Google's Chrome OS: Will you give up desktop apps?

Google's Chrome OS: Will you give up desktop apps?

Summary: Google revealed a bevy of noteworthy developments for its Chrome OS, but the success or failure of the Chrome OS will ride on whether users will give up desktop applications.


Google on Thursday revealed a bevy of noteworthy developments for its Chrome OS. The company released the Chrome OS to the open source community, laid out its security vision and promised to deliver a simple operating system. However, the success or failure of the Chrome OS will ride on whether users will give up desktop applications.

Sundar Pichai, Vice President of Product Management, outlined the Chrome OS, noted that "there's a paradigm shift in computing" presumably to netbooks and noted:

"Every application is a Web application. There are no conventional desktop applications."

And there's the rub.

The Chrome browser on Chrome OS will be "blazingly fast" with a demo boot time of 3 seconds or so. The security picture is solid. And since the Chrome OS is connected to the Web, silly things like updating and installation will go away.

Also: Inside the Google Chrome OS security model

Live from Googleplex: Chrome OS details revealed · Google Chrome OS announcement · Google makes Chrome OS open source today · Google blog · Techmeme · Video: Early previews of Chrome OS · Gallery: Chrome OS revealed

Simply put, Google's vision rides in the cloud. The devices that run the Chrome OS will have all data in the cloud and depend on wireless cards and Wi-Fi. Google said it would specify what wireless cards it will support. Google's mission is to give the Web applications access to all of the hardware available to today's operating systems.

So here's the question: Are you ready to give up your desktop applications?


You have about a year to answer the question and there will probably be a big debate between now and the Google OS launch with hardware partners. Google executives walked a line between pitching Chrome OS devices as a secondary computing machine, but one where you may spend the majority of your time on it.

Pichai noted that if you're a lawyer doing contracts all day Google's Chrome OS powered netbooks "won't be the machine for you."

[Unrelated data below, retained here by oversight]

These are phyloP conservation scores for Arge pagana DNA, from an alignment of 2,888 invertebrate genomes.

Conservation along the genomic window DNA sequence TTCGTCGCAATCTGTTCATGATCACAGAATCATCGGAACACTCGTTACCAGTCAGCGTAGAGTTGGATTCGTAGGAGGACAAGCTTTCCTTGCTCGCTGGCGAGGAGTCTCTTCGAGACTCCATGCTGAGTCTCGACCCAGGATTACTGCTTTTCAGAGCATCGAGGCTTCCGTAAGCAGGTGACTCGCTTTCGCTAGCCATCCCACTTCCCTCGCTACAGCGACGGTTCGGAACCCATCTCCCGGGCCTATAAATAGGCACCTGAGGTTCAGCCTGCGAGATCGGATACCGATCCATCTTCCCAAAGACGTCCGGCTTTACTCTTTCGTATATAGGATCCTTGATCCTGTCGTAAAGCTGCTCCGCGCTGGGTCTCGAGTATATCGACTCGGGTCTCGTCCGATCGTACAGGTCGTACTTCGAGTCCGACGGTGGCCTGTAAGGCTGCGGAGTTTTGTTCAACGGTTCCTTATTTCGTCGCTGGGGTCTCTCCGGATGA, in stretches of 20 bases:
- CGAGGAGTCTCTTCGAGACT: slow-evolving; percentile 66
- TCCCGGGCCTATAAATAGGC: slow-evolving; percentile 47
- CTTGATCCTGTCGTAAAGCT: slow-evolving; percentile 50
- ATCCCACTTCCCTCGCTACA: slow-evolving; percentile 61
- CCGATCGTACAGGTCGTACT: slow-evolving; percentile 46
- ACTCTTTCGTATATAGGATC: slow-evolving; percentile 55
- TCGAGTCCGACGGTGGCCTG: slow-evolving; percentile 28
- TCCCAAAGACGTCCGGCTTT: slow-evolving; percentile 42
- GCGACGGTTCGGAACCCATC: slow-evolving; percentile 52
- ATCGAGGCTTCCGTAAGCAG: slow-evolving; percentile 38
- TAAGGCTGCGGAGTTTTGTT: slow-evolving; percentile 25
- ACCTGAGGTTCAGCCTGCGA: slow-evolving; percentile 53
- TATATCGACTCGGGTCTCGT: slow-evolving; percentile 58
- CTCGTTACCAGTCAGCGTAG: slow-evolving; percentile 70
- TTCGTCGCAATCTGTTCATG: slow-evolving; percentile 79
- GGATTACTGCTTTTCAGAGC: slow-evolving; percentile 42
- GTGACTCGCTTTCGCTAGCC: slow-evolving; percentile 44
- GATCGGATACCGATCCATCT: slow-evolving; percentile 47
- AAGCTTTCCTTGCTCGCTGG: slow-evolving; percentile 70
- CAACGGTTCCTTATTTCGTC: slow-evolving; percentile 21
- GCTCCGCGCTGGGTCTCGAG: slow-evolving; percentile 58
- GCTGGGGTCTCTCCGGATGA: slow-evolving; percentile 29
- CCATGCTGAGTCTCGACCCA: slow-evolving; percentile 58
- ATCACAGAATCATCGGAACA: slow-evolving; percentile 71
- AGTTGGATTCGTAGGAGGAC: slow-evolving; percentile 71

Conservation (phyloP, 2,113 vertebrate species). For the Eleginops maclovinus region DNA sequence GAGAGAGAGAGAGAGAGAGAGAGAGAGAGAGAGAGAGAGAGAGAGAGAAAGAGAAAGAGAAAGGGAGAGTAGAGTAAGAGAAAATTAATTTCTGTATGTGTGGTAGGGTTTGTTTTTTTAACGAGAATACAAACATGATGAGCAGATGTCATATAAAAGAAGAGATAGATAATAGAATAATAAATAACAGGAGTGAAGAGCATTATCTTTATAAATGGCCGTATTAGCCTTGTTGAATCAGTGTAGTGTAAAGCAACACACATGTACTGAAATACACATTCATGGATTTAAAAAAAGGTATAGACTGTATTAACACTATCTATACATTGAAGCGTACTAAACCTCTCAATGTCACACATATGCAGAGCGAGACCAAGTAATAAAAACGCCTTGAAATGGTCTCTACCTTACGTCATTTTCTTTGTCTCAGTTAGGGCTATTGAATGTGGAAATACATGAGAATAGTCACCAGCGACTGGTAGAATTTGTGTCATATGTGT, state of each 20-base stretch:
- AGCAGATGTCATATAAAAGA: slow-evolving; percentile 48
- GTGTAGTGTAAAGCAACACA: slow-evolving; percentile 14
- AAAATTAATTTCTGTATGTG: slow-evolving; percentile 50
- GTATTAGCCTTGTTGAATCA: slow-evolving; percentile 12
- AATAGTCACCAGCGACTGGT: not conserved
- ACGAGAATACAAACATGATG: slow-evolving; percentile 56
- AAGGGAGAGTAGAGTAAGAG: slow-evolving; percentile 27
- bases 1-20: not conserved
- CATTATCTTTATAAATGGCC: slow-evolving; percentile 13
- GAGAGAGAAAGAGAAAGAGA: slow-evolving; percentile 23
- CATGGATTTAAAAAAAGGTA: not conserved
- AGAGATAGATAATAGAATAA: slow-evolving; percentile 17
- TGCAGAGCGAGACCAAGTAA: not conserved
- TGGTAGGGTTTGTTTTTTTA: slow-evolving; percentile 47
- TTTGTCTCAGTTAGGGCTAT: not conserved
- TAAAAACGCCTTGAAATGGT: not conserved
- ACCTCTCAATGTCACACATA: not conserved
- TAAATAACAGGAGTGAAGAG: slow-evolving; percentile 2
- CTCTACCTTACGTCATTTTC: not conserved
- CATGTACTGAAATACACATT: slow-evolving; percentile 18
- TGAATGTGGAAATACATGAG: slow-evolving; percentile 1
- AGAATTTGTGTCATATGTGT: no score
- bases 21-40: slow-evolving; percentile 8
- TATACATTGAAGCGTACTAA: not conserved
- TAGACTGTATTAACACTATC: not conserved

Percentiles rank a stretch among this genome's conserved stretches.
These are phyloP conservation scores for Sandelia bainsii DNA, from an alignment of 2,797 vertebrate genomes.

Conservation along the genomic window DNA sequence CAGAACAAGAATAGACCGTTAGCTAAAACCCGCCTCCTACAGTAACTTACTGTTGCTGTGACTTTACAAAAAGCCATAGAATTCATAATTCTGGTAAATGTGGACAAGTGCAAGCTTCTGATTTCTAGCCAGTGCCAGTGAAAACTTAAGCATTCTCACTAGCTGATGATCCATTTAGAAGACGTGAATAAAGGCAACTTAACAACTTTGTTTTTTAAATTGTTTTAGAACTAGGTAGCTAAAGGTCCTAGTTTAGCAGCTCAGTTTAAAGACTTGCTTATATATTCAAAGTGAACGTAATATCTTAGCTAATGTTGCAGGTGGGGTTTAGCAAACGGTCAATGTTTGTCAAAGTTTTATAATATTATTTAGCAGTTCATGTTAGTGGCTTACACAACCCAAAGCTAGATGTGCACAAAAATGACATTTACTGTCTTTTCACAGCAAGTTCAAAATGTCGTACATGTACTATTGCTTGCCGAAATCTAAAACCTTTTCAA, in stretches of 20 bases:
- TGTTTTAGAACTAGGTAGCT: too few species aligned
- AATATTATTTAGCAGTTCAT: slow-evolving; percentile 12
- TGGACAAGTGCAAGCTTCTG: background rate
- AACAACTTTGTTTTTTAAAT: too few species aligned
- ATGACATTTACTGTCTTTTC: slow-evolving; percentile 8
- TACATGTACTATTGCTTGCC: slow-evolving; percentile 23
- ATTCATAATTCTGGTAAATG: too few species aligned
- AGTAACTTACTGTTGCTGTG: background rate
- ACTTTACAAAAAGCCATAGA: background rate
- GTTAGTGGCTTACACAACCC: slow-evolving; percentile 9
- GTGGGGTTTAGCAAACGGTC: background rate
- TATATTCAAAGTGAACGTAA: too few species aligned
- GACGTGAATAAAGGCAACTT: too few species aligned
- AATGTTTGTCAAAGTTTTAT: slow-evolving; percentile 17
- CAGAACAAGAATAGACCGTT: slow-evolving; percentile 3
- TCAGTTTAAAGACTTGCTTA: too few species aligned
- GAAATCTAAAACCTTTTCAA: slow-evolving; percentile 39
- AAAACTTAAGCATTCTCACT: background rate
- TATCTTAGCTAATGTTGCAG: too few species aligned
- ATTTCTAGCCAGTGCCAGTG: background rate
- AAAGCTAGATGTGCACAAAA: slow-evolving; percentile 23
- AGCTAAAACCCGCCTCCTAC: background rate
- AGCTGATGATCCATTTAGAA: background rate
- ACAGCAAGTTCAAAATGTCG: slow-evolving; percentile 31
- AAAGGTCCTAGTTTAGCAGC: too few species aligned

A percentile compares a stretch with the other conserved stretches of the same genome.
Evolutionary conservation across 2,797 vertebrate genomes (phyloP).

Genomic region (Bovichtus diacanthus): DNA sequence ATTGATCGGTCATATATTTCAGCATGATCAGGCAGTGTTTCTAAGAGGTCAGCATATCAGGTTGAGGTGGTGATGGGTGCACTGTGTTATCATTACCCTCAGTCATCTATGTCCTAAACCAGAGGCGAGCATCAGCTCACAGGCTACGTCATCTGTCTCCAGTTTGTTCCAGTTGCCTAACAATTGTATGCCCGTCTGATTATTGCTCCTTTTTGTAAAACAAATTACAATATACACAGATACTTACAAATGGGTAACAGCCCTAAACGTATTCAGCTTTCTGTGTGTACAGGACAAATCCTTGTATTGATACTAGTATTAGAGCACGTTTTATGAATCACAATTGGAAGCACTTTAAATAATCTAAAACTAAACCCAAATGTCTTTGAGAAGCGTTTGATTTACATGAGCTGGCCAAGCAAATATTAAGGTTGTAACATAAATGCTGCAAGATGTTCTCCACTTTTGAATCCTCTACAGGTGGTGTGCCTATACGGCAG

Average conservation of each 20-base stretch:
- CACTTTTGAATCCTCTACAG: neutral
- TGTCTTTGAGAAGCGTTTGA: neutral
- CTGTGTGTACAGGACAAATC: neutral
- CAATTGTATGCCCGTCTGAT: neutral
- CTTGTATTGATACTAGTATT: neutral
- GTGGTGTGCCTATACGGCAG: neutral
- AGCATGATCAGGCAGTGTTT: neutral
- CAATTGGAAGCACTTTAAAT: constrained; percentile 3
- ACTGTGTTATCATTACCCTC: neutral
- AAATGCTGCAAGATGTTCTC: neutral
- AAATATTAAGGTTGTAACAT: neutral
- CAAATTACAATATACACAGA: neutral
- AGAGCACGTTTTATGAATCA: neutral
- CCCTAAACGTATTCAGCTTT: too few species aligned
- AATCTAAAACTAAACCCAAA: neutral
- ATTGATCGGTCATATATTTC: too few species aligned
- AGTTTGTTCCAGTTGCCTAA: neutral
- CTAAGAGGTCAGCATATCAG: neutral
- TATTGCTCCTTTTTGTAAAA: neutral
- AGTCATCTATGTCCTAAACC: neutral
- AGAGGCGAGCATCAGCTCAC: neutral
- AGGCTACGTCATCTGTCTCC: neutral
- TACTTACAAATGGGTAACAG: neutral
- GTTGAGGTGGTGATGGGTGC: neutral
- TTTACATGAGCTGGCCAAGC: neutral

Nevertheless, Google's moves today with the Chrome OS are notable and the company clearly thinks that its approach will be a hit. And it's hard to argue for the simplicity of a browser-based operating system, quick boot times and the move to cut out a lot of startup processes. If successful, Google can push more folks to the cloud.

My hunch is it may a while to get consumers to believe that "every application is a Web application."

There are a ton of moving parts here. Among the notable background links and ZDNet coverage:

Topics: Browser, Google, Hardware, Operating Systems, Software

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  • I can't

    I'm not online 24/7. I need local apps, as does everyone else.

    Say what you want. But network outages happen... Weather by forces of nature or human error, a network will eventually go down. It's only a matter of time.

    And knowing Google's past GMail outages, I expect the down time to come sooner rather than later.
    The one and only, Cylon Centurion
    • Agreed - nobody is online 24/7

      One draw for netbooks is that you can use them on an airplane and still have room for a drink on your lap tray. There is no such thing as "always on" Internet access in the real world. Handcuffing your netbook to Internet access will turn it into a brick during some of the times when you want to use it most. Surely, Google realizes this?
      • Guys, that is why there are OFFLINE web applications. Googles gmail already

        has that through Google Gears. When offline, you
        can read email, reply, send new email, etc. Of
        course all sent email is not sent until you re-
        connect. The offline functionality will advance
        rapidly over the next year.
        • in my experience

          in my experience, it only works in gmail. Docs,
          which is the more important app, doesnt seem to be